Twitter Demographics

The data shown below were collected from the profiles of 5 tweeters who shared this research output. Click here to find out more about how the information was compiled.

Mendeley readers

The data shown below were compiled from readership statistics for 82 Mendeley readers of this research output. Click here to see the associated Mendeley record.

Geographical breakdown

Country Count As %
United States 2 2%
Brazil 1 1%
Malaysia 1 1%
United Kingdom 1 1%
Colombia 1 1%
Unknown 76 93%

Demographic breakdown

Readers by professional status Count As %
Researcher 16 20%
Student > Doctoral Student 12 15%
Student > Bachelor 10 12%
Student > Ph. D. Student 9 11%
Other 9 11%
Other 20 24%
Unknown 6 7%
Readers by discipline Count As %
Medicine and Dentistry 36 44%
Nursing and Health Professions 12 15%
Social Sciences 9 11%
Agricultural and Biological Sciences 3 4%
Business, Management and Accounting 3 4%
Other 9 11%
Unknown 10 12%

Attention Score in Context

This research output has an Altmetric Attention Score of 4. This is our high-level measure of the quality and quantity of online attention that it has received. This Attention Score, as well as the ranking and number of research outputs shown below, was calculated when the research output was last mentioned on 23 May 2015.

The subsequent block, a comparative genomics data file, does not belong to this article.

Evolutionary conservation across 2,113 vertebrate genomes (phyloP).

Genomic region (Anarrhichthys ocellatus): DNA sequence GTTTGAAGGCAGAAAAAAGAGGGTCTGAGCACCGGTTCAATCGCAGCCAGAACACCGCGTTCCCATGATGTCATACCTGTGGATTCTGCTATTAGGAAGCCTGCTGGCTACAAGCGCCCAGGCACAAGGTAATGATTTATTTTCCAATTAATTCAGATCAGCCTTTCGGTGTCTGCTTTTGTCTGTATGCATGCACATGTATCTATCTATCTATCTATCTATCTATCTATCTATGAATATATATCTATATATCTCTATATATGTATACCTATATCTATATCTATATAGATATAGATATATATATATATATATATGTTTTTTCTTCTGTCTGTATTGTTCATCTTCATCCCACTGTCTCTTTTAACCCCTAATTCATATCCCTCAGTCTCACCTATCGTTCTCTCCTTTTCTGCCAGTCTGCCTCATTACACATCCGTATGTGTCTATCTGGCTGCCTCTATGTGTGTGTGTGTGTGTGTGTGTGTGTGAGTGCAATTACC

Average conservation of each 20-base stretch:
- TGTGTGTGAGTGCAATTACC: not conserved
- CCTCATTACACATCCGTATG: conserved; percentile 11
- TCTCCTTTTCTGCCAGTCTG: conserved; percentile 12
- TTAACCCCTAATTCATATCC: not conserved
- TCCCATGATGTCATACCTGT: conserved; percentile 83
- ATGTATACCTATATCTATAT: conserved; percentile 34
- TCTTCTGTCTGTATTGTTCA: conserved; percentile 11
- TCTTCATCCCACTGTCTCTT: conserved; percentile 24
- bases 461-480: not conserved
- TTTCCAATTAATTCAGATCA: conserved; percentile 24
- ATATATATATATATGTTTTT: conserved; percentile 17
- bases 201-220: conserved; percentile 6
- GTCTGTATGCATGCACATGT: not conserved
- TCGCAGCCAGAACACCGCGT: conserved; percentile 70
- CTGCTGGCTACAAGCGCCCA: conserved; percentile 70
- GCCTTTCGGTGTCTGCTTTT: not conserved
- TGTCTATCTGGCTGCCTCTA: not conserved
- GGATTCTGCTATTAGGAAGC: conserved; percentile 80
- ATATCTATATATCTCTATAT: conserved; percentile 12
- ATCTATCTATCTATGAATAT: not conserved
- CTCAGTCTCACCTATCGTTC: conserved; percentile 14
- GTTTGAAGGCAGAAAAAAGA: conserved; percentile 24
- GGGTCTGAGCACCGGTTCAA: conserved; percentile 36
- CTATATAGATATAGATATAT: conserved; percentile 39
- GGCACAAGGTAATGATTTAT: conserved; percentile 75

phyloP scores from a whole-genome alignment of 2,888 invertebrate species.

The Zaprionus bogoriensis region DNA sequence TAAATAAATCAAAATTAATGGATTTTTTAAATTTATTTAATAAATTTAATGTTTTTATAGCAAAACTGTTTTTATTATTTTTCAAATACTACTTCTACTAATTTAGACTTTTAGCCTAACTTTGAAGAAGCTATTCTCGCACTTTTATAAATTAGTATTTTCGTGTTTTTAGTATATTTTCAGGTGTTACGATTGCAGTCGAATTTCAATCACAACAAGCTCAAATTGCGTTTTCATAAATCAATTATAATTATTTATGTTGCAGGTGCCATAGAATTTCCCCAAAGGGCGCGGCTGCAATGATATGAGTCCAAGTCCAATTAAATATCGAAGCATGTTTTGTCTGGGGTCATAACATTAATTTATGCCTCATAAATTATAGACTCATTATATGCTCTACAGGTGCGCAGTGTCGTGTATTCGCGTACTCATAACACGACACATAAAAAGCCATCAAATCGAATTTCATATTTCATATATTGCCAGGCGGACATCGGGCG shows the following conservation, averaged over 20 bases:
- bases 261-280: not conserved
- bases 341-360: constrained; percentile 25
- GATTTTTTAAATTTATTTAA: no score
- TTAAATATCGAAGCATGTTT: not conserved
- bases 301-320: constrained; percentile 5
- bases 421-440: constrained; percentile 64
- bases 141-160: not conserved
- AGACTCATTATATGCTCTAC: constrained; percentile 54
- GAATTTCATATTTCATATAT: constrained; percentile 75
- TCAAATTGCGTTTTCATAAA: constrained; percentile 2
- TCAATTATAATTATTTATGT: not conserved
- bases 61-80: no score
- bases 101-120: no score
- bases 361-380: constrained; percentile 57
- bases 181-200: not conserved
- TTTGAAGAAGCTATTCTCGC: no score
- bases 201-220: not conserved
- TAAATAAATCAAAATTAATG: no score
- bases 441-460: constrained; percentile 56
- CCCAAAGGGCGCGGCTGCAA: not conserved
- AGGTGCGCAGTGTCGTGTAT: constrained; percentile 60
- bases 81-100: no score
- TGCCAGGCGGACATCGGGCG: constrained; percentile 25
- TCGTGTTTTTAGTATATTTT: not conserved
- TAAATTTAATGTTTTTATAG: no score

All research outputs
#4,644,706
of 15,045,928 outputs
Outputs from BMC Health Services Research
#2,372
of 5,161 outputs
Outputs of similar age
#88,708
of 302,126 outputs
Outputs of similar age from BMC Health Services Research
#215
of 498 outputs
Altmetric has tracked 15,045,928 research outputs across all sources so far. This one has received more attention than most of these and is in the 68th percentile.
So far Altmetric has tracked 5,161 research outputs from this source. They typically receive a little more attention than average, with a mean Attention Score of 6.8. This one has gotten more attention than average, scoring higher than 53% of its peers.
Older research outputs will score higher simply because they've had more time to accumulate mentions. To account for age we can compare this Altmetric Attention Score to the 302,126 tracked outputs that were published within six weeks on either side of this one in any source. This one has gotten more attention than average, scoring higher than 70% of its contemporaries.
We're also able to compare this research output to 498 others from the same source and published within six weeks on either side of this one. This one has gotten more attention than average, scoring higher than 56% of its contemporaries.